In this article, we highlight the similarities and differences between two popular testing methods commonly known as TDD and ATDD.
TDD stands for test-driven development, while ATDD stands for acceptance test-driven development. Understanding how these two testing approaches work is critical for testing professionals and this post will be a primer to get you started on your discovery of both.
What is Test-Driven Development (TDD)?
TDD is a system of developing software following Extreme Programming (XP) principles, however over time it spun off as an independent software development technique.
In TDD, unit testing is carried out on the source code directly.
First, the tester writes an automated test case which defines the desired function that the system should ideally perform, but purposely designs the test case in such a way that it cannot be fulfilled by the system in its present state.
Secondly, the developer will take notes of the reasons why the system did not satisfy the test and writes out the code needed to refactor the system and enable it to pass it in the second try. This process is summarised in the graphic below.
The TDD process continues in this manner, zigzagging between failure and success, such that every iteration pushes the system the to its limits and then helps it overcome it through the feedback that is generated.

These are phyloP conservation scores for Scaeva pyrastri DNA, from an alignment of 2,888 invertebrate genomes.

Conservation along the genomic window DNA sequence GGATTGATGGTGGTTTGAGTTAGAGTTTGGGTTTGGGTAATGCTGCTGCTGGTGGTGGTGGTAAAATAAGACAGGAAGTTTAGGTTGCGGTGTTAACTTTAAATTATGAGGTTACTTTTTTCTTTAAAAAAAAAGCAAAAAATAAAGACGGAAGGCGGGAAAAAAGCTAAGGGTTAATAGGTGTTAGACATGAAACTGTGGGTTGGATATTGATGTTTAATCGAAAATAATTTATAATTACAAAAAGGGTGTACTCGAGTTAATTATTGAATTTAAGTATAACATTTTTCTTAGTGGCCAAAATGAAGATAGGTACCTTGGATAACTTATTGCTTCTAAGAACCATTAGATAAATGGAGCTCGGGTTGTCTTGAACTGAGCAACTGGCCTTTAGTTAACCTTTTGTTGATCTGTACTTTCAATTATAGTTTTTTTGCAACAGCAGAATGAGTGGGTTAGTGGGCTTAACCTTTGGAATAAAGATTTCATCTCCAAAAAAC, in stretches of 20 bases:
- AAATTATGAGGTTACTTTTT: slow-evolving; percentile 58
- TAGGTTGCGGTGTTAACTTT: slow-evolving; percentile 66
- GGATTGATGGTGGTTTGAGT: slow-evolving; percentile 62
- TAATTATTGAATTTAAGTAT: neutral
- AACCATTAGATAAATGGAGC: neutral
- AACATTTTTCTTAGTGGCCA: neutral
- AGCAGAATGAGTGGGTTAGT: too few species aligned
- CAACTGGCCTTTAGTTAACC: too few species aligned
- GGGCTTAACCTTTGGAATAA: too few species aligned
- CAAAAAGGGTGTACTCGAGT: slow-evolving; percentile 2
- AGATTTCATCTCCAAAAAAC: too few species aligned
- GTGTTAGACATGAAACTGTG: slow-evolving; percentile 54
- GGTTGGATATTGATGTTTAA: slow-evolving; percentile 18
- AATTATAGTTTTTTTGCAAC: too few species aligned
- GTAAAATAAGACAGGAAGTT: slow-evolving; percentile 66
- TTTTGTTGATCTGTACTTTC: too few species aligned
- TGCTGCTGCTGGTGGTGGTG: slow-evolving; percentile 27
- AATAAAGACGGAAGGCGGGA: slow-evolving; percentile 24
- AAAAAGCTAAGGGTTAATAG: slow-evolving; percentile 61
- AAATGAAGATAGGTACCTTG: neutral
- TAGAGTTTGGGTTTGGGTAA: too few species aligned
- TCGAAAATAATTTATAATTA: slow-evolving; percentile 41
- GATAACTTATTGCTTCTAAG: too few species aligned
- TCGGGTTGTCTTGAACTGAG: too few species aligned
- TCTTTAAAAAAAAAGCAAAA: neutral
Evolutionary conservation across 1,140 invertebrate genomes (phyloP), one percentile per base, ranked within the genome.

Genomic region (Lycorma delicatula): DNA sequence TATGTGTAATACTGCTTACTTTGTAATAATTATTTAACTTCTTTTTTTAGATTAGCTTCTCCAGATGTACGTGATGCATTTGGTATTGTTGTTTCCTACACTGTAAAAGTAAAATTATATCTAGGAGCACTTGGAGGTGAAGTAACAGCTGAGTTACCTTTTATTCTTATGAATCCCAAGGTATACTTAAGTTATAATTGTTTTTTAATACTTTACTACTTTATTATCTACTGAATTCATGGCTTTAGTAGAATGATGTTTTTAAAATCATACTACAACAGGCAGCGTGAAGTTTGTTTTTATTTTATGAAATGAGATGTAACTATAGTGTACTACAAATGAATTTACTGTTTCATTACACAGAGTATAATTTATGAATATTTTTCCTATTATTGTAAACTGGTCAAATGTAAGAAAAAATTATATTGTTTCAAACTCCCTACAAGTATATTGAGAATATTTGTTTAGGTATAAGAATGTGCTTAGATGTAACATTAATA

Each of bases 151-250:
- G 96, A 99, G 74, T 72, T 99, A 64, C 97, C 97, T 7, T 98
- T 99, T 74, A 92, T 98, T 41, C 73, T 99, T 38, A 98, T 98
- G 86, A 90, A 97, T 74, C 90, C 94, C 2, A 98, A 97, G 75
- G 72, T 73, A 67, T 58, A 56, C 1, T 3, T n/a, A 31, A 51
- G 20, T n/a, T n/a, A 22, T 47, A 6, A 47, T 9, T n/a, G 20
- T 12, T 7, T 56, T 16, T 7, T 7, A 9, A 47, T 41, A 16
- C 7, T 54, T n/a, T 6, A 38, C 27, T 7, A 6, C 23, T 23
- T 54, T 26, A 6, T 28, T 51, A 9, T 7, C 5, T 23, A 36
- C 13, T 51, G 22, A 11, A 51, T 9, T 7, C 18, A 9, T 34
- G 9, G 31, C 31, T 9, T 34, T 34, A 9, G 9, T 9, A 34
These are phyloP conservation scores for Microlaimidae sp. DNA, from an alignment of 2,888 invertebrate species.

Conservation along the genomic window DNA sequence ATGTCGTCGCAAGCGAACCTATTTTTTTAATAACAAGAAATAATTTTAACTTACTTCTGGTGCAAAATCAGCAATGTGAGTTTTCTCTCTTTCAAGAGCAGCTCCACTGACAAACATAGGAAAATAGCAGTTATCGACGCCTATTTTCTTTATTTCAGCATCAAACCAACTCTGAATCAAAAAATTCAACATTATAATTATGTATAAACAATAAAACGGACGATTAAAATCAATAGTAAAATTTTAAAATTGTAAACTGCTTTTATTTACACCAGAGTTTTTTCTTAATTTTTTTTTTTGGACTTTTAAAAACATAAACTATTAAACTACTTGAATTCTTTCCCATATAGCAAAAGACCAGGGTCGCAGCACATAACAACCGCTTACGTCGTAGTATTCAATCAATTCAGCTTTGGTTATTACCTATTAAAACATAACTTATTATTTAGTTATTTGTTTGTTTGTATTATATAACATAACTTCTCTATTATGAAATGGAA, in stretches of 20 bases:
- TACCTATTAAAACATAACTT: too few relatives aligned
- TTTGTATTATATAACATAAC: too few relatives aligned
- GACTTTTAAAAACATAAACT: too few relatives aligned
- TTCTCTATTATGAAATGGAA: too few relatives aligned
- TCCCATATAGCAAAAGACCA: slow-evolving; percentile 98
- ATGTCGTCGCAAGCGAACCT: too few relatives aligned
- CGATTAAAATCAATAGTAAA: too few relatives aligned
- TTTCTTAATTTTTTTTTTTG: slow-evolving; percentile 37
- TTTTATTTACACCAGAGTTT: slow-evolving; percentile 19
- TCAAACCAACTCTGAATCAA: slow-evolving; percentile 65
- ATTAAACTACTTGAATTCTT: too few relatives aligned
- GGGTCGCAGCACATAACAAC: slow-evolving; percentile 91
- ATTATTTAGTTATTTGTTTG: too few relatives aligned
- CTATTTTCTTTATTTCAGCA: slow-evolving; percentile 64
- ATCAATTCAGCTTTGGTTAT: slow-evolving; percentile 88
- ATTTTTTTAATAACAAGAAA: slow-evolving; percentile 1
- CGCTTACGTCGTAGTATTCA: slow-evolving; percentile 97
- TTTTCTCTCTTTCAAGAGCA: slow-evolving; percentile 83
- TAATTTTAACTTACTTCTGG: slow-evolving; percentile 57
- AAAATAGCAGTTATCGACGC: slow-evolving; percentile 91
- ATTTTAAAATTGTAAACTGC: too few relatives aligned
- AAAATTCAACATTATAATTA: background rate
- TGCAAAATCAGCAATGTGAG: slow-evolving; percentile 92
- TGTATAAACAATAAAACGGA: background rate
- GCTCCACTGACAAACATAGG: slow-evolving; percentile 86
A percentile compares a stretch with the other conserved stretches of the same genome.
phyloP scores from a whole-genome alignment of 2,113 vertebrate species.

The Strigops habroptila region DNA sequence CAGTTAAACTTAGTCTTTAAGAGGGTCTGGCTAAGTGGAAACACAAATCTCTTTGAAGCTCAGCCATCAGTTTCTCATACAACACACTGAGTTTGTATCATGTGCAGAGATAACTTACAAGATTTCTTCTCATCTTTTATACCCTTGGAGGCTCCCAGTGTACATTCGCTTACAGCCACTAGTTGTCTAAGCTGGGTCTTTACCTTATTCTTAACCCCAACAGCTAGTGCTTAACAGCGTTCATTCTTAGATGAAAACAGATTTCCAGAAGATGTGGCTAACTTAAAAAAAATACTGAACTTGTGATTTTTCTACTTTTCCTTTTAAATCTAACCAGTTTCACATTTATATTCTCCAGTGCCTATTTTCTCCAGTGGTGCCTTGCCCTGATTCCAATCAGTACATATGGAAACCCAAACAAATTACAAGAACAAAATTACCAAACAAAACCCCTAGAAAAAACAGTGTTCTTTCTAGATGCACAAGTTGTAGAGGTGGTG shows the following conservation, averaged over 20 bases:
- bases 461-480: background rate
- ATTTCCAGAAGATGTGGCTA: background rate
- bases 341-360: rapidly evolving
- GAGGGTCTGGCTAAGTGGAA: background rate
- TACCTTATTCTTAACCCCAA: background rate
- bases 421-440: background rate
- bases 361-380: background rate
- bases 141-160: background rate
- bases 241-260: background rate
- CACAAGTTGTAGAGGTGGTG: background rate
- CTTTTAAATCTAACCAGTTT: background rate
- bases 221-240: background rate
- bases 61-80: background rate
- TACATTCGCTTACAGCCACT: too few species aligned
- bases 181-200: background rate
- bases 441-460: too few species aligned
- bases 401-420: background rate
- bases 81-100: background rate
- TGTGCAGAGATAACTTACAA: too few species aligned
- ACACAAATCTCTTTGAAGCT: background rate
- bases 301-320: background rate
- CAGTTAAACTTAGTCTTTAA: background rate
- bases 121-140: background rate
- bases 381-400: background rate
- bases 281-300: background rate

The TDD is an experiment in voluntary failure and it takes quite some courage to wrap your head around this counter-intuitive technique. However, once you do, you’ll be rewarded with a simple yet highly effective method to combat fear of failure during testing while improving on the work you do.
What is Acceptance Test-Driven Development (ATDD)?
ATDD is a collaborative method of testing which forces all the people involved in the creation of new software (e.g. testers, developers and users) to define as a team the acceptance criteria that the system has to fulfil in the early stages of development.
The point of this step is to ensure that all these stakeholders agree on the main goals of the project, especially in terms of the functionality that the end-user can expect. During this phase of ATDD, techniques like user personas and user stories can be very helpful.
When the acceptance tests are finally run on the system, failures are noted and the developers will then refactor faulty components by writing the code needed to satisfy the acceptance criteria at the next try.
This process is carried out iteratively, usually at the end of each sprint, until the final product is ready for deployment. The graphic below explains this.
ATDD provides the team with a clearer vision of how the end-product will work, allowing everyone to stay focused on the long-term goals rather than become lost in individual lines of code.
Now you have a good grasp of the basic differences between TDD and ATDD. These two testing methods are closely related, however ATDD also includes acceptance testing in the process and places more importance on team collaboration than TDD.
Both approaches fit in nicely with agile principles since both encourage the collection of feedback to build upon your earlier mistakes. As you continually refactor the system and address the issues you faced in the preceding try, these methods help you develop a more valuable final product in an incremental manner.
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